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Classic Motor Vehicle Restoration Checklist (Part Two)

Having decided on your project vehicle it is time to get the ‘show on the road’. With luck there will not be too many surprises ahead, though frankly you can be certain that there will be some hiccups to come, no matter how careful you are.

Where to look

The best place to look for a future classic might be your mate’s dad, a local classified column or online auction website. You can be sure that if it is listed in a classic car magazine or classic car website, you will pay a premium for it. The best deals are found where people are just looking to clear out something that they don’t want and have not properly researched its value.

When a family member dies or goes into a nursing home, people have different priorities. Frequently they are under pressure to dispose of things in a hurry and wherever there is time pressure there are usually huge opportunities.

If searching on the internet, try looking for expressions like “tow away”, “must sell”, “non-runner”, “last started”, “passed away” together with the make and model, it can produce surprising results.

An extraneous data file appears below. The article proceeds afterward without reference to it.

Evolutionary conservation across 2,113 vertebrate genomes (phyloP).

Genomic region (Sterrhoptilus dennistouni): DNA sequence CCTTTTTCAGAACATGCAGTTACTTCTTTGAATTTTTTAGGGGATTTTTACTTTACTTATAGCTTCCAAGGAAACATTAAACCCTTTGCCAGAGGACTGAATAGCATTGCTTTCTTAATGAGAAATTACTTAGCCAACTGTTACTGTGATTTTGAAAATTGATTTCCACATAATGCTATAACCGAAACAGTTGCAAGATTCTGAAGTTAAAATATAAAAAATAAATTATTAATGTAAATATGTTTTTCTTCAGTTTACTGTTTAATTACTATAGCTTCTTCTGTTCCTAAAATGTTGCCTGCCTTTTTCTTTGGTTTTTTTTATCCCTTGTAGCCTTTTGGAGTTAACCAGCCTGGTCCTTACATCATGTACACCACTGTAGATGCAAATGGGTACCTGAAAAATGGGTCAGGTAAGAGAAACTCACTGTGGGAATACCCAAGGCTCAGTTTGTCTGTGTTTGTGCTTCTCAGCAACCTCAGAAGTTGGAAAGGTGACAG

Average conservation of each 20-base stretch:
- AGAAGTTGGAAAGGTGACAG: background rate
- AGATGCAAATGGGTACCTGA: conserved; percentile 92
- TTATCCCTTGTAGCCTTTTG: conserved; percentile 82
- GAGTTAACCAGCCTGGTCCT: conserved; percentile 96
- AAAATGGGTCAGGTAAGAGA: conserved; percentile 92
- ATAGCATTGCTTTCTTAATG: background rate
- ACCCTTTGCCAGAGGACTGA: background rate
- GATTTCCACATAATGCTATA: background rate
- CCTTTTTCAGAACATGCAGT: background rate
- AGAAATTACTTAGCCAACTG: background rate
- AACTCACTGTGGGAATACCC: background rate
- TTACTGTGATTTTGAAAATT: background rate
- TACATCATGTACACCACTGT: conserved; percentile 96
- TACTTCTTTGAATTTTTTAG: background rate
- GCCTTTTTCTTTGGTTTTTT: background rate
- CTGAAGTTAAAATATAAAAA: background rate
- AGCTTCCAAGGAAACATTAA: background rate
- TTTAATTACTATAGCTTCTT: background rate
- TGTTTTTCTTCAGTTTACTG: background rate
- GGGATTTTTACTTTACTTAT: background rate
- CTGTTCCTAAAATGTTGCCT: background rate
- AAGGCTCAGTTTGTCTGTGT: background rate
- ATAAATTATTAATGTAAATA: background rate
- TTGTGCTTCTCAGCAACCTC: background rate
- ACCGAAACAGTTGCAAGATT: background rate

Planning the rebuild

Okay, you have bought your project vehicle and you should already have a fairly clear idea what needs to be done. You will have a budget in mind and can now start by creating a basic timetable, it is always best to set targets for yourself, it will help you to overcome problems as they arise.

Starting with the basic structure and shell of the vehicle, the chassis, floor pans, engine compartment, boot etc. should be examined for earlier repairs, corrosion and damage. For a thorough inspection carpeting, seating, door cards, kick panels and suchlike need to be removed first. Once the bare metal is revealed, expect to find unforeseen issues, don’t be tempted to take shortcuts they never pay dividends.

Dents and Corrosion

Very few dents can be pushed out without leaving evidence behind and corrosion should never be covered over.

Replace corroded metal, filler and fibre glass repairs with metal. Only use filler on very small areas to disguise minor damage affecting line and shape. As soon as you have completed a repair, put some primer on it, it will help to seal it and prevent corrosion taking hold.

Paint can be very useful to treat minor scratches, so even if you plan to repaint the vehicle later, a coat of paint is generally a good idea. Any scratches that you can feel with a finger will need to be ‘sanded down’ and primed, while very small scratches will disappear with polishing or when a final coat of paint is applied.

More haste generally lowers quality – Part Three


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